Establishing a correlation does not indicate the direction of causality, which works in both directions. Economic wealth drives air travel, but air travel also helps to drive economic wealth. However, the correlation is not perfect and levels of penetration can be affected by geographical, political, fiscal and infrastructural factors. This leads to some countries having a significantly higher or lower number of airline seats per capita than might be expected simply from their level of GDP per capita.
Who are the out-performers, in terms of the penetration of air travel, and who are the under-performers? What are the characteristics of each group? How do the main regions of the world compare?
And what role can governments play? - in some cases, they can potentially make a significant difference.
Air Arabia and flydubai have hubs that are no more than 150 km apart and their networks overlap on better than 40 destinations, but the two fierce competitors have remarkably both been able to operate profitably. In 2013, combined, they handled traffic of almost 13 million passengers and earned an impressive combined profit of AED657.8 million (USD179 million).
Even rubbing shoulders as they do, the carriers' outlooks for profitability and growth in 2014 are positive. Both are maintaining the aggressive fleet and network expansion plans that have characterised their behaviour over the past few years.
flydubai is due to receive eight aircraft in 2014; Air Arabia is scheduled to take delivery of 10. As new aircraft are accepted into their fleets, the two will continue to build new connections within the Gulf and wider Middle East region. In addition, both are exploring new markets bordering the Middle East, particularly markets underserved by other Middle East-based airlines.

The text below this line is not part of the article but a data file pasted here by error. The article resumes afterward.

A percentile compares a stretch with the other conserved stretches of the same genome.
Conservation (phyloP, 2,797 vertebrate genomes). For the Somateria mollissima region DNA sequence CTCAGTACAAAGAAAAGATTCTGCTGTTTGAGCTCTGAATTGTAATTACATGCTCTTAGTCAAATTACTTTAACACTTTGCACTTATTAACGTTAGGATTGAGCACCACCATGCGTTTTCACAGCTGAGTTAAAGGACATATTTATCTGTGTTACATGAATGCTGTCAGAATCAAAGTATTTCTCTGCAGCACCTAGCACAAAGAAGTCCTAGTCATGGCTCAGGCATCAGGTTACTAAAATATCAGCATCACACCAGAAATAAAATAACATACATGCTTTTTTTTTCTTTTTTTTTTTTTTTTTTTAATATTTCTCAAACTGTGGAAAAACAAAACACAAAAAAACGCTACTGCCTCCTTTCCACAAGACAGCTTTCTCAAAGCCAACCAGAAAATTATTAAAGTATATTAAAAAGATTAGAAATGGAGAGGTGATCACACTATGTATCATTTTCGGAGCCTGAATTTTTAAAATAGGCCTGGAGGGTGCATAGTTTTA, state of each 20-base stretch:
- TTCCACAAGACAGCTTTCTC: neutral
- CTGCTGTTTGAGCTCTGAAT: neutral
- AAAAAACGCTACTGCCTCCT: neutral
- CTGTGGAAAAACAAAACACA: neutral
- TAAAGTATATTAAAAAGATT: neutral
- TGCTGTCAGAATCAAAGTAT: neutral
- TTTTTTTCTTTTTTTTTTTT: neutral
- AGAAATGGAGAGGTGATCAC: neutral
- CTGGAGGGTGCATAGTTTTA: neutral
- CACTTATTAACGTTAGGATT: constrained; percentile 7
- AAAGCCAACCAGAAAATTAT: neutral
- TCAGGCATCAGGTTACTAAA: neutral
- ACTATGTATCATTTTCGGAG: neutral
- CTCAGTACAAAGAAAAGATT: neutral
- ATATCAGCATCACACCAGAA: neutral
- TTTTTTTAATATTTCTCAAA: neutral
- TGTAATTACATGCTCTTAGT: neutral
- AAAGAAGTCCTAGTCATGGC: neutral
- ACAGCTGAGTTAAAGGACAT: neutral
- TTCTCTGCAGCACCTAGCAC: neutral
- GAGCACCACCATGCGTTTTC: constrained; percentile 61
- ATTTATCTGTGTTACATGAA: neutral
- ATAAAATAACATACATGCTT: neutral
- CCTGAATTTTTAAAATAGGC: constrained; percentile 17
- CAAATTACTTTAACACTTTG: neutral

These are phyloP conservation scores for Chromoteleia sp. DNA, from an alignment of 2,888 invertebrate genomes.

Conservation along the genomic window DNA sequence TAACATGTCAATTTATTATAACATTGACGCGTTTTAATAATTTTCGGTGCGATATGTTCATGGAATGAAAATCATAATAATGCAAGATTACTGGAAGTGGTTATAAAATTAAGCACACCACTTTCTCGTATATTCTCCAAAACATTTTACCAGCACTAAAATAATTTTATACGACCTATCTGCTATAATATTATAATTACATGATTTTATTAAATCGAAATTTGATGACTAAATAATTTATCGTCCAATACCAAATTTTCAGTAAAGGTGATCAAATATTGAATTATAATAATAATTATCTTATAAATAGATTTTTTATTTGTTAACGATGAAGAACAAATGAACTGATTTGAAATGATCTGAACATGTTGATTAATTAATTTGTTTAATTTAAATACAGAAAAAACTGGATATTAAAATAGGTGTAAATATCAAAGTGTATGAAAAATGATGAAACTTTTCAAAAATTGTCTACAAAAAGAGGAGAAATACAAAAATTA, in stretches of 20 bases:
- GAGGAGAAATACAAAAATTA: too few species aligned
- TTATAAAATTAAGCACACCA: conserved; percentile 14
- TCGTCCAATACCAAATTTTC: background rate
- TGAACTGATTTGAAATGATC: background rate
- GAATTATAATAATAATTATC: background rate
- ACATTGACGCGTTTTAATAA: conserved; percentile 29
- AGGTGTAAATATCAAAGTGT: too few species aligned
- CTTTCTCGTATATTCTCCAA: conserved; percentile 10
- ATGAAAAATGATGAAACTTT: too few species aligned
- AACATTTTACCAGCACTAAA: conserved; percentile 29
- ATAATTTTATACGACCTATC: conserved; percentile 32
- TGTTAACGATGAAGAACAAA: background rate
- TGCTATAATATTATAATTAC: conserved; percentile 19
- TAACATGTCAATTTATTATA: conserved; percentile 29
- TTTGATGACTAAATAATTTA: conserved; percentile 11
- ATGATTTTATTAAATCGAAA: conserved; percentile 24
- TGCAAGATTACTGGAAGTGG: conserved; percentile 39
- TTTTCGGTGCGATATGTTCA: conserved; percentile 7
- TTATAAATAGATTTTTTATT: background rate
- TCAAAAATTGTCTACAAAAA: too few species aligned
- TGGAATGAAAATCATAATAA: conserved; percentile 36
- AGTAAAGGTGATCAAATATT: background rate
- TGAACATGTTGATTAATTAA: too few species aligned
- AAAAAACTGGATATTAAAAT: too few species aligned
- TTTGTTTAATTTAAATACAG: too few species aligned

Russia’s parliament, the Duma, recently adopted a bill allowing Russian carriers to offer different fare classes and non-refundable tickets. The law will enter into force 60 days from its official publication, effectively creating the conditions to allow low-cost carriers to establish in the domestic market. Meanwhile, Aeroflot's planned new LCC subsidiary, Dobrolet, is nearer to its planned launch, reported to be in May-2014 with a service from Moscow to St Petersburg.
At Aeroflot's Capital Markets Day (13-Mar-2014), it provided more details of Dobrolet's business model (close to a pure LCC) and of its planned network development (11 destinations in 2014, rising to 36 after five years). With plans to price its tickets at a discount of 20% to 40%, we assess if and how it can achieve the necessary cost savings to ensure profitability.
In 2013, the Aeroflot Group achieved a 38% increase in net income. ASKs and passenger numbers grew by 14%, reflecting both the strong underlying growth in the Russian market and Aeroflot's powerful market position. Revenue growth, at 12%, did not quite match this, but the Group managed to lower its unit costs and hence drive the improvement in profit.
As the leading airline group in the Russian Federation, Aeroflot has benefited from its government's smoothing of the path to consolidation, while keeping LCC competition at bay. The government is now ready to allow the development of LCCs domestically and foreign LCCs are making their presence felt on international routes.
With Aeroflot now on the verge of setting up its own LCC subsidiary, Dobrolet, CAPA reviews the Group's strengths, weaknesses, opportunities and threats.